Samuel Beckett was forty-two years old and living in post-war Paris when he wrote Waiting for Godot as an exercise to help rid himself of the writer's block which was hindering his work in fiction. Once he started, he became increasingly absorbed in the play, and scribbled it almost without hesitation into a soft-cover notebook in a creative burst that lasted from October 9, 1948, until he completed the typed manuscript on January 29, 1949. After some revision, he offered the script to several producers, but it was refused. Although Beckett himself gave up hope with the script, his wife was more persistent, and, acting as his agent, she continued to approach producers. Finally, she met with actor/producer/director Roger Blin, who had produced a string of four under-funded and under-attended productions of Synge and Strindberg. Blin was immediately delighted with the piece. Unfortunately, money to produce the play was difficult to come by. Years passed between the writing and the actual production of the work.
In the meanwhile, while Blin continued to search for backers, he worked with Beckett to flesh out the play in choosing costuming (Beckett had only envisioned the bowler hats), style, and movement. Blin never asked Beckett to analyze the play, noting that "The play struck me as so rich and unique in its nudity that it seemed to me improper to question the author about its meaning." Instead, Blin worked almost instinctively through the three years of sporadic rehearsals. Casting was difficult; even though he was quite certain of his choices, contracts were only drawn up a few weeks before opening. Of necessity he ended up playing the part ...
... middle of paper ...
...ted in Esslin 2-3)
Although it took much of the world a little longer than these inmates to recognize the value of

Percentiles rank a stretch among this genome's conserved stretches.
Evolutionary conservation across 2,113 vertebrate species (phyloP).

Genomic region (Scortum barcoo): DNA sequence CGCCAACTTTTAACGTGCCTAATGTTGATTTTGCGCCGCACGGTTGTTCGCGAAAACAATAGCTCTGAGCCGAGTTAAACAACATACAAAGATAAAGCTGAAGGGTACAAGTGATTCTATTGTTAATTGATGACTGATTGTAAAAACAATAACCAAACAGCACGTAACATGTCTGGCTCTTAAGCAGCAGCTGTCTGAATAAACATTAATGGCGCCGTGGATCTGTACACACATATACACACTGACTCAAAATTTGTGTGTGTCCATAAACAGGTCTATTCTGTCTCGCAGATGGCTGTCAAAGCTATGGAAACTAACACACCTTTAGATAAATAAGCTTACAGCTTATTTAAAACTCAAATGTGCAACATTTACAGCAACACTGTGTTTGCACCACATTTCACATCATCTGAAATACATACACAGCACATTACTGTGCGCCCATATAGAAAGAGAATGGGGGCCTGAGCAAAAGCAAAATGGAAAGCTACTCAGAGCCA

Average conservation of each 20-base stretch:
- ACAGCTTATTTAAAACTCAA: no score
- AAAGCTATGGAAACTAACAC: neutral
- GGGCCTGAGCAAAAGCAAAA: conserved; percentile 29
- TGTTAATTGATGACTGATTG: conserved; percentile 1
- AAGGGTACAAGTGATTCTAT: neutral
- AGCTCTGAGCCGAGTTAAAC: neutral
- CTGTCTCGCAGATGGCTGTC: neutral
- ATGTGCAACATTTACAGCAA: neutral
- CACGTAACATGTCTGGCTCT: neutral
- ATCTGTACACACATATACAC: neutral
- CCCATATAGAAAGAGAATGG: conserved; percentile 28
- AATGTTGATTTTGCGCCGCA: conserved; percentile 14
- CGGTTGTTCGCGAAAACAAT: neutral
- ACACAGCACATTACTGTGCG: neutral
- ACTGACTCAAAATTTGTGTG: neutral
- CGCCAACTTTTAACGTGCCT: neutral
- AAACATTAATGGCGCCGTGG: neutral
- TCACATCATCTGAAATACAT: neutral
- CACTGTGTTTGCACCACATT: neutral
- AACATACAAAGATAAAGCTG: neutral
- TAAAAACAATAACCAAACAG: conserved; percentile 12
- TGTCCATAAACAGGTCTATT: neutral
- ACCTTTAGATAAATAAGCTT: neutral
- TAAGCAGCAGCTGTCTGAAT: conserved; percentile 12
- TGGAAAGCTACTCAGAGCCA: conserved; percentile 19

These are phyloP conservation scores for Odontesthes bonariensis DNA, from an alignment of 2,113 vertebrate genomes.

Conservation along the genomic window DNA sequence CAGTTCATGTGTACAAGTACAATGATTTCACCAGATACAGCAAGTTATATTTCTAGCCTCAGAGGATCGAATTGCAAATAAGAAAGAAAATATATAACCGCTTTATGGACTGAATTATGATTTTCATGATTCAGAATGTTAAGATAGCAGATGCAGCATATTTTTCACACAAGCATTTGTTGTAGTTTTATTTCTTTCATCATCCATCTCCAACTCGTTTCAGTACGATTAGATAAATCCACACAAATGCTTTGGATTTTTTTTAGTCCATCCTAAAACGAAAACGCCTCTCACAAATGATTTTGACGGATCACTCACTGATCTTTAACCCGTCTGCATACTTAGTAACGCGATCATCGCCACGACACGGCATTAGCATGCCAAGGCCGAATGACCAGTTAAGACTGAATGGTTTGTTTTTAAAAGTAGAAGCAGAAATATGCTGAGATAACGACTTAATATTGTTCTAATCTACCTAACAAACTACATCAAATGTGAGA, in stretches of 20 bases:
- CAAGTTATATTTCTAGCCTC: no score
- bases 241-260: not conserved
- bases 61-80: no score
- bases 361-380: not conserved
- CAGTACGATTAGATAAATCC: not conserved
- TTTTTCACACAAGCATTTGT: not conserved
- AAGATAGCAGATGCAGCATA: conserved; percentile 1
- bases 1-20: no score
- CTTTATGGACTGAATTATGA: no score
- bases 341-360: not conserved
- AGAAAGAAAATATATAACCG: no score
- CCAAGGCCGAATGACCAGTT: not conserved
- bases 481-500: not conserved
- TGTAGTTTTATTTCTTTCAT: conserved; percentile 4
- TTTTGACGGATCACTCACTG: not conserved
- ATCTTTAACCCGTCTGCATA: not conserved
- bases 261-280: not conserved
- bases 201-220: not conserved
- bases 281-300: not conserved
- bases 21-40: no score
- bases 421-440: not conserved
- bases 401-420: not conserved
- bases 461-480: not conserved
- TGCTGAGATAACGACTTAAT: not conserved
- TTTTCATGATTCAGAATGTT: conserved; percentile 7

Samuel Beckett's Waiting for Godot, there is no doubt that it is now considered a classic. It has been
translated into numerous languages, and according to Bair, into more editions than Beckett could recall,
far more than all his other plays combined. Waiting for Godot is the play that will continue building his
reputation for many years to come.
Bair, Deirdre. "Samuel Beckett," in British Dramatists Since World War II . Ed. Stanley Weintraub.
Detroit: Bruccoli Clark, 1982, pp. 52-70.
Cohn, Ruby. "Growing (Up?) with Godot," in Beckett at 80/Beckett in Context . Ed. Enoch Brater. New
York: Oxford, 1986, pp. 13-24.
Esslin, Martin. The Theatre of the Absurd . Rev. ed. Garden City: Anchor, 1969.
Need Writing Help?
Get feedback on grammar, clarity, concision and logic instantly.Check your paper »
- Guns have played a big part in American history. The first settlers found an abundant amount of edible game when they came to this continent. Guns were very useful in hunting for food in this vas landscape. Familiarity with a rifle was an essential skill which also helped the Colonist of the new world to defeat the British troops during the Revolutionary War that was fought from 1775-1783. After the Revolutionary War was over, guns became even more important to American history in the taming of the west.... [tags: america, USA, history, guns, ]
1077 words (3.1 pages)
- In a world where the outlook on life is bleak and insignificant where does purpose lie for those in it. This is the question that often comes to mind while reading two plays by Samuel Beckett, “Endgame” and “Waiting for Godot”. Samuel Beckett, like many authors apply a philosophy, or universal theme to their work that can be seen throughout the story. The world of Beckett is full of insignificant days, mediocre events, and ambitionless characters. With the work of “Endgame” and “Waiting for Godot”, Beckett illustrates the insignificance of a single day and how there are no life changing events.... [tags: Waiting for Godot, Samuel Beckett]
1198 words (3.4 pages)
- The purpose of Human life in ‘Waiting for Godot’ by Samuel Beckett Introduction The purpose of human life is a challenging question to answer. It appears no viable to find the answer since people do not understand who to ask or where to search it. Existence appears to be a thing inflicted on human being by an unknown force. Moreover, there is no evident meaning to it, but certainly humans suffer because of it, and the world appears totally chaotic. As a result, people attempt to inflict meaning on it through fictional and pattern purposes to distract themselves from the point that their condition is desperately profound.... [tags: Waiting for Godot, Lucky, Samuel Beckett]
2754 words (7.9 pages)